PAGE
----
STATEMENT OF KATHERINE H. STEVENSON, ASSOCIATE DIRECTOR, CULTURAL RESOURCE STEWARDSHIP AND PARTNERSHIPS, NATIONAL PARK SERVICE, DEPARTMENT OF THE INTERIOR, BEFORE THE SUBCOMMITTEE ON NATIONAL PARKS AND PUBLIC LANDS OF THE HOUSE COMMITTEE ON RESOURCES CONCERNING H.R. 2317, A BILL TO DESIGNATE A PORTION OF THE DELAWARE RIVER AND ASSOCIATED TRIBUTARIES AS A COMPONENT OF THE NATIONAL WILD AND SCENIC RIVERS SYSTEM.

July 18, 2000


Mr. Chairman, thank you for the opportunity to appear before you today to present the Department of the Interior's views on H.R. 2317, a bill to designate a portion of the Delaware River and associated tributaries as a component of the National Wild and Scenic Rivers System. The bill provides for administration of the designated river segments as a component of the National Park System consistent with the cooperatively developed Lower Delaware River Management Plan (August 1997) and in cooperation with federal, state, regional and local agencies. The bill also identifies additional segments that would be eligible for designation by the Secretary of the Interior through a notice published in the Federal Register, if adequate local support for the designation exists.

The Department supports the designation of the segments of the Lower Delaware River identified in H.R. 2317 as a component of the Wild and Scenic Rivers System. We do recommend, however, one change in the bill, so that these segments of the Lower Delaware River are not made a unit of the National Park System, since that would lead to federal regulation of activities along the river in a manner that is not necessary here and would not be supported locally.

In October of 1992, the Congress directed the National Park Service to undertake a study of several segments of the Lower Delaware River to determine their eligibility for inclusion in the National Wild and Scenic Rivers System. The study was to be done in cooperation and consultation with various federal, state, regional, and local agencies. In addition, a river management plan was to be prepared for a section of the Lower Delaware.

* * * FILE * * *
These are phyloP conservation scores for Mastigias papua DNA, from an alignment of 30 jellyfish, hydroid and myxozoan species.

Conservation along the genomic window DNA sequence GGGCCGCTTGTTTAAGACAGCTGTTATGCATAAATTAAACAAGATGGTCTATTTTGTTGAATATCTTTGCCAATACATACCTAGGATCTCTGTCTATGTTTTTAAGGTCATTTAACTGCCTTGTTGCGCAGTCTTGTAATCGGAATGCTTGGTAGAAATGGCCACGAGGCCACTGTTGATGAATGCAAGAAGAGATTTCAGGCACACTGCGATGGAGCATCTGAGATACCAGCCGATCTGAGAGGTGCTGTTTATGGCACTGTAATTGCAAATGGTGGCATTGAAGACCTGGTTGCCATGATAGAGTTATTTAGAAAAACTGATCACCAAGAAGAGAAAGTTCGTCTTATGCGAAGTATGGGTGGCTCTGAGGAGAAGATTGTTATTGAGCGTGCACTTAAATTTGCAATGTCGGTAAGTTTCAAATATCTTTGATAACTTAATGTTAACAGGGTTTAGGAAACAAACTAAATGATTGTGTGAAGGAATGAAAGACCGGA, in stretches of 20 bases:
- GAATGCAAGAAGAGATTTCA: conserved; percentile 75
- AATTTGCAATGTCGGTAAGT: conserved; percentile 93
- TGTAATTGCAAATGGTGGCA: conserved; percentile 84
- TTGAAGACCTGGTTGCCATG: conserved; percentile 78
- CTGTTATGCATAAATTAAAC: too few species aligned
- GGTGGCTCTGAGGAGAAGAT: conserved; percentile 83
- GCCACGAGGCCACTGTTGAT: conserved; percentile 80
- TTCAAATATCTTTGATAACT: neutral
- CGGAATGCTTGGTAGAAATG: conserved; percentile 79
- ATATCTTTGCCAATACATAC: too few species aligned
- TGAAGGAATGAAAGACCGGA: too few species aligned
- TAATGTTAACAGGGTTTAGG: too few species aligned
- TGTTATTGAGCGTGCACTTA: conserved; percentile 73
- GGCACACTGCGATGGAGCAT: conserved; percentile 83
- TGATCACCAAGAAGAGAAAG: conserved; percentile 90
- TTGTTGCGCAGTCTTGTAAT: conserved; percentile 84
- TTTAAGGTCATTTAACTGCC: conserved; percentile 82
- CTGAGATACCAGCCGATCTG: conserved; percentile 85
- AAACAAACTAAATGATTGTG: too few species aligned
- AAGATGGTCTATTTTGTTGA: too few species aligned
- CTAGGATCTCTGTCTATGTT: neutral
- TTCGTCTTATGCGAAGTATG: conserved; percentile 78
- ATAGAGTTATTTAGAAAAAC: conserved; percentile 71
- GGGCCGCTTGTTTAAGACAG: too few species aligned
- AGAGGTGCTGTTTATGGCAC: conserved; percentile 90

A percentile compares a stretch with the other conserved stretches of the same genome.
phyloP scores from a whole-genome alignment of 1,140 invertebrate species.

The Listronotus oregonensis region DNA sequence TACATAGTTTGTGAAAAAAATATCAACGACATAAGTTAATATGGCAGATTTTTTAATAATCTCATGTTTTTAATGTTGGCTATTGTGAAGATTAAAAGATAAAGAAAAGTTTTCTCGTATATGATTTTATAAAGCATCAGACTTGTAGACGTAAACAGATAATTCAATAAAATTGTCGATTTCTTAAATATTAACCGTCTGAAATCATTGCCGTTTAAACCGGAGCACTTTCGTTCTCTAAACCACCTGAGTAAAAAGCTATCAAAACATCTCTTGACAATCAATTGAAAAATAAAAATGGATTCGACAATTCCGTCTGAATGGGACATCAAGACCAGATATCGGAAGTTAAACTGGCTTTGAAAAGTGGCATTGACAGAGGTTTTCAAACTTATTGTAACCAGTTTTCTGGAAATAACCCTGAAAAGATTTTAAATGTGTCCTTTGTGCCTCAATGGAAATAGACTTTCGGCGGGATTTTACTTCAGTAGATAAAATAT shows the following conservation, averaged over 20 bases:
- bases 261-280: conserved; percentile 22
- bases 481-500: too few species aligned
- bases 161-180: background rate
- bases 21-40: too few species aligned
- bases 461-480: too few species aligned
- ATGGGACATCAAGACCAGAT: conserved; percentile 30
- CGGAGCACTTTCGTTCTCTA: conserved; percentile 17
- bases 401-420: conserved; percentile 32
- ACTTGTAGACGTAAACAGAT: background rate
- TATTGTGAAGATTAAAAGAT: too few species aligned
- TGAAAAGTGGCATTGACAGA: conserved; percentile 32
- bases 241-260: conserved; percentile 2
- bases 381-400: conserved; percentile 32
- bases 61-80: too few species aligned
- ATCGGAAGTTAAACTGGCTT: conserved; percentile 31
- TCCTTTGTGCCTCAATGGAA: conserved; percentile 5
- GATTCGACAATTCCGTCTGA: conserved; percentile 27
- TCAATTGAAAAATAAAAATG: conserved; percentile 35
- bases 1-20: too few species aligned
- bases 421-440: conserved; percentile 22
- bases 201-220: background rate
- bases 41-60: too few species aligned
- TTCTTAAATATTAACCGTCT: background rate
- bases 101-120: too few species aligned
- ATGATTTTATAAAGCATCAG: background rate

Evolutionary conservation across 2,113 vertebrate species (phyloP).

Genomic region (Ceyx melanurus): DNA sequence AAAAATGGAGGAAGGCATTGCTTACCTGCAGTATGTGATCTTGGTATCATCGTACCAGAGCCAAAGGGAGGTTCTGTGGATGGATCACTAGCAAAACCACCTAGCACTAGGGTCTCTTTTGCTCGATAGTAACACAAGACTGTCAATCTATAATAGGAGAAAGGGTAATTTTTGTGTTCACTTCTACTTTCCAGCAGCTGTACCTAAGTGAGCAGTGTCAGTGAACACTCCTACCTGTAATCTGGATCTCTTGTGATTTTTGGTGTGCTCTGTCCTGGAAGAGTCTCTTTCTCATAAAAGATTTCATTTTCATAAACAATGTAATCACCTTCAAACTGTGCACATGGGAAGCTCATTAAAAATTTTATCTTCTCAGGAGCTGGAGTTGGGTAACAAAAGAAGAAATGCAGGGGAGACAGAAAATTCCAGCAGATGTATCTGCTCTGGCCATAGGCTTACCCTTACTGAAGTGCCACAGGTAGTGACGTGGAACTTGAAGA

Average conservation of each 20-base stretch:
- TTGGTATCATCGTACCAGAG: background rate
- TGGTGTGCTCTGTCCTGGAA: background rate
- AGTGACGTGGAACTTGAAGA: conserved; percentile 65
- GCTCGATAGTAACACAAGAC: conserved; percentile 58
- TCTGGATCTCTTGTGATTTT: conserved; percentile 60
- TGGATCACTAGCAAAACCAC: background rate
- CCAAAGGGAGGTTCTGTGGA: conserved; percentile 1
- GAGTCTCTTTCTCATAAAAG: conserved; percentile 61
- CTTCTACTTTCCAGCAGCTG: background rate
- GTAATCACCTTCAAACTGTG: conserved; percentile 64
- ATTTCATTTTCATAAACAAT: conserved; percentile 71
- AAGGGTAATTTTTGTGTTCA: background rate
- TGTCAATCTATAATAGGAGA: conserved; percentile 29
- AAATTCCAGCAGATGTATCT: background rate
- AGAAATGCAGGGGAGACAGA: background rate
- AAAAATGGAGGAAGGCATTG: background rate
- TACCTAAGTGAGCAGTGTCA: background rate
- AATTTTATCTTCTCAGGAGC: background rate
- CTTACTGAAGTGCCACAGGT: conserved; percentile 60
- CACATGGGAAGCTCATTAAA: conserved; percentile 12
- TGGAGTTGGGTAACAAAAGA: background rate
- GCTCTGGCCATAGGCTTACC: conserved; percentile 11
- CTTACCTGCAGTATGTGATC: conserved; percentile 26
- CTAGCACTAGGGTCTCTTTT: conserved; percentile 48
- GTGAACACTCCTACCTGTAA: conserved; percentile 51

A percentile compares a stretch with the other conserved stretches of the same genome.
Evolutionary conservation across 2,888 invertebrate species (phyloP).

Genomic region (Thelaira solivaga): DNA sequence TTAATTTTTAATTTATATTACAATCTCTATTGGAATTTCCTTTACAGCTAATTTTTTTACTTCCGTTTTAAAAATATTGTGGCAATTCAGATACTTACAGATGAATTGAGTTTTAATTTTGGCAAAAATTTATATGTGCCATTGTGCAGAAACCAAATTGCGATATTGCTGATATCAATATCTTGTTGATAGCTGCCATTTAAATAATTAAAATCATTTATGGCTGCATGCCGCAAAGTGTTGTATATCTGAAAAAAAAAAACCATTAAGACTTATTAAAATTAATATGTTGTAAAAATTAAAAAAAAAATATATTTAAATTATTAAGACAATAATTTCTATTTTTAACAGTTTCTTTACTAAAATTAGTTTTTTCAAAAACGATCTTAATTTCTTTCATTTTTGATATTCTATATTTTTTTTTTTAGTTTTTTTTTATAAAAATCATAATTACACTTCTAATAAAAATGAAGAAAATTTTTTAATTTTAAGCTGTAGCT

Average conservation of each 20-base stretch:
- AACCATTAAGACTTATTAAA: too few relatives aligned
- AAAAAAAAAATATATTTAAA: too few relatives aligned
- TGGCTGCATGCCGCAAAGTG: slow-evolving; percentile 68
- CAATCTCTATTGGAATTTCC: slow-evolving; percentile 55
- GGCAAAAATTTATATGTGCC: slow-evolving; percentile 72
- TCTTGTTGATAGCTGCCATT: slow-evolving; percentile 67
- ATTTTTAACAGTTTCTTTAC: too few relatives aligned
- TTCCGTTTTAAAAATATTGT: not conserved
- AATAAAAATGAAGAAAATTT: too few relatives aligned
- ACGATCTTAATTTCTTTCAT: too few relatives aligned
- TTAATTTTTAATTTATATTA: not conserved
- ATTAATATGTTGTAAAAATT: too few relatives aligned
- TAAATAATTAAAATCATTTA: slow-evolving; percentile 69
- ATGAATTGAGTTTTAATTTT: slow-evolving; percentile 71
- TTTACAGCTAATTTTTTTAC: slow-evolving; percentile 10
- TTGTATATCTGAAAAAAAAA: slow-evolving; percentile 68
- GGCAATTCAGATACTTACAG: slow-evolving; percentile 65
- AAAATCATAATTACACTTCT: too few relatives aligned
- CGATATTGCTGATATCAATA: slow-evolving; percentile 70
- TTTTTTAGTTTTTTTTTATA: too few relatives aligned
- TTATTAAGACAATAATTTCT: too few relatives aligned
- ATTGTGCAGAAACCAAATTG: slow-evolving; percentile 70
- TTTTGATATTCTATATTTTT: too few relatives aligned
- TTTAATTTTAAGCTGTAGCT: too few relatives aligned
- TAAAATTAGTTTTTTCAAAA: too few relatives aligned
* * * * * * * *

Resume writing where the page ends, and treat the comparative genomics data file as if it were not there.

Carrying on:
In 1997 a river management plan was prepared that contained six goals that are the guiding principles for management of the Lower Delaware River. The plan was done cooperatively and calls for a cooperative management framework for the Lower Delaware that relies heavily on local land use decisions and zoning as protection measures for the river.

In 1998 the National Park Service issued the "Lower Delaware National Wild and Scenic River Study Draft Report." In the study report the National Park Service found that the majority of the river segments identified in the study legislation qualified for designation as a component of the Wild and Scenic River System. Those segments found to qualify for designation are reflected in H.R. 2317.

Because of land ownership patterns along the Lower Delaware River, the National Park Service categorizes the Lower Delaware as a "private lands" river. Based upon this view and upon the legislative directives regarding the study of the Lower Delaware River, there were five principles that guided the study of the river segments. These were:

    1. There needed to be a strong emphasis on grass roots involvement and consensus-building in determining whether the river segments were suitable for designation and how they should be managed.
    2. The river management plan would be prepared during the study rather than after designation and would be a collaborative effort of NPS, the study task force and state and local governments.
    3. Designation of river segments would only occur if strong local support for designation existed and was expressed through passage of support resolutions by the affected communities.